This article was featured in the February/March 2023 issue of EDM
By Kathy K. Martin
Photography Credits: The Valley Imagery & Productions (Chef Erika photos) and Chi Kalu (food photos)
Chef Erika Lipe of SoLa in Oxford elevates food to multiple levels to satisfy diners seeking a world of flavors and fusion. She does it all with her signature fresh, healthy, and fun philosophy. “My cooking philosophy aligns directly with my personal philosophy,” she explains, “which is respect your elders and play the hits.”
A cook-from-scratch family
Born and raised in Batesville, Lipe learned to cook among a family of cook-from-scratch cooks and restaurant lovers. Her travels around the world further developed her style of cooking. “Much like Picasso’s abstract style came after he had really mastered realism, you need a proper understanding of the basics to be able to riff on it elegantly,” she says.
Lipe believes that healthy food has been misrepresented over the years. While growing up in the 90s, she recalls the fad of so called healthy “lite” and fat-free processed foods that turned out to be some of the unhealthiest options. “Restaurants like SoLa cook from scratch and use whole foods – that’s good for you,” she explains. While the calorie count may be higher in some foods, she says that cooking with the best olive oil and providing gluten-free, vegetarian, and vegan dishes upon request provides the balance that people need. “Vegan cooking has been something I’ve enjoyed all of my professional life,” she says. Lipe considers it a fun and rewarding challenge and appreciates it when diners with dietary restrictions call ahead first so she can plan and prepare a special meal for them.
While growing up in Batesville, her grandparents operated a grocery store, and catered events, farmed the land, cured meats, and entertained frequently at their home. And they did all of this on almost a daily basis, Lipe says. Her parents were also food enthusiasts, and she remembers as a child taking in the atmosphere of many dinner parties and interesting restaurants.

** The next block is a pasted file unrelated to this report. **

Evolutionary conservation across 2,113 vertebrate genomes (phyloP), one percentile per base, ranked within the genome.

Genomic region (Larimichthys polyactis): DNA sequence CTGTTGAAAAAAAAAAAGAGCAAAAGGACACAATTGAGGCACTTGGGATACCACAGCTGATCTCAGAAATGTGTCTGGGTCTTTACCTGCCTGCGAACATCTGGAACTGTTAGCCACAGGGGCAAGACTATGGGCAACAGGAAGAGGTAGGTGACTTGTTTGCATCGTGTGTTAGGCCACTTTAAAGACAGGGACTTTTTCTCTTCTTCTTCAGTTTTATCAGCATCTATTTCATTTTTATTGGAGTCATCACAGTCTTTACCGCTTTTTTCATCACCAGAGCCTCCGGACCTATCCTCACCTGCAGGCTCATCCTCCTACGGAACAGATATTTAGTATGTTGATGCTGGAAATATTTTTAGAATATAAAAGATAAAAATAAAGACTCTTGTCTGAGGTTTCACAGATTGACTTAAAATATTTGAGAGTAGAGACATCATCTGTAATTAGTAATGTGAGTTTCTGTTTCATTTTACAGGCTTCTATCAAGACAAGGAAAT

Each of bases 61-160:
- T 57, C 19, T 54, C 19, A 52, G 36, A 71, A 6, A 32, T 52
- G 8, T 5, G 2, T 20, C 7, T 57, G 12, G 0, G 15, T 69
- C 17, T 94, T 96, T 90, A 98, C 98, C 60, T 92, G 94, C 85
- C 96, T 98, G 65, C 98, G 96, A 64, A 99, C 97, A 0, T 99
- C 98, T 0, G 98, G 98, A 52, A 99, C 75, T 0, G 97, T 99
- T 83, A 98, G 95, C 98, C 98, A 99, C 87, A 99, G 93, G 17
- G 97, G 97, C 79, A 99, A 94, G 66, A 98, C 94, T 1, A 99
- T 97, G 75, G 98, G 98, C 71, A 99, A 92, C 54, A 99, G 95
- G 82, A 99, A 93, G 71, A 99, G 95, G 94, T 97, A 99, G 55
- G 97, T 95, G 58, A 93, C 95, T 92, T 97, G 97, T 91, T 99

Lipe recalls dining at Del Frisco’s Double Eagle Steak House in Dallas with her family when she was about five years old. “The waitress took me back to the kitchen to warm up while my parents enjoyed their meal,” she says. The whole experience was exciting as she took in the sights of all the leather booths and stainless steel among the hustle of the steakhouse.
Beginnings at Java Jive
Her first industry job came in high school at her mother’s café, Java Jive. “The gathering place in our home was always the kitchen and now we had this extra kitchen on the downtown square,” she says of how her job just became second nature as she treated customers just like guests in their home. Ironically, the café’s location later became Capers, the first full-service restaurant where she served as chef.
After a stint in New Orleans, she moved to Oxford in 2007, where she worked in kitchens around the town square until she met the Valentine family in 2014. She partnered with them to open The Wine Bar. That restaurant struggled with an identity for some years, she says, until they rebranded it into SoLa. “We feature a small, but finely curated, rotating menu and still keep ties to the specials that our Wine Bar clientele had grown to know and love.” For instance, guests still enjoy Spaghetti Night and Ramen Night. Lipe jokes that she fondly refers to the restaurant as the house that spaghetti built. That dish, which features her grandmother’s sauce recipe, remains the most popular dish.
An international fusion
With the motto of “Twisted Cuisine, Lifted Spirits,” SoLa also features many international fusion dishes such as a ducky dumpling and Wagyu Beef Carpaccio appetizers and spiced salmon and Veal Piccata entrees. Sunday brunch features dishes such as chicken and waffles, smoked salmon toast, and fried green tomato tacos. Along with her spaghetti, which respects her grandma’s recipe, these dishes are Lipe’s way of “playing the hits” that keep guests coming back.
We hope your enjoy these recipes courtesy of chef Erika Lipe:
Silky Tomato Bisque
1 Tablespoon fennel seeds, toasted
Two (2) 28 oz. cans of whole peeled San Marzano tomatoes, such as Cento, blended extra smooth
2 cups heavy cream
1/2 cup dry white wine
1 Tablespoon garlic powder
1/2 stick butter
1 small diced white onion
Salt and white pepper
Melt butter, sauté onions and shallots.
Add tomato purée, wine, dry seasonings, and simmer for 15 minutes.
Add cream and simmer 2 more minutes. Taste and adjust seasonings.
Garnish with grated Parmesan and olive oil or serve with a really buttery grilled cheese.
Vegan Tuna Salad
This recipe is for a delicious chickpea salad that you can eat any way you like. Mine isn’t actually vegan, because I use Duke’s Mayo, but you could easily substitute vegan mayo.
1 can (14 oz) chickpeas (garbanzo beans), drained and partially smashed with a fork (I like to leave a few whole ones, but just kind of bust them up so they absorb the juices)
Juice of 1/2 lemon
1/4 – 1/3 cup of mayonnaise (I use Duke’s)
1/4 cup celery (about 2 small stalks, leaves ok too), chopped
1/4 cup red onion (about 1/2 small), chopped
1/4 – 1/2 teaspoon garlic powder
Salt & pepper, to taste (I like lemon pepper or curry powder or a Mexican multipurpose seasoning like adobo)
Chopped pickle or a Tablespoon pickle relish (optional)
Fresh jalapeño, chopped (optional)
Mix everything together and let chill for a few hours. Keeps for a week.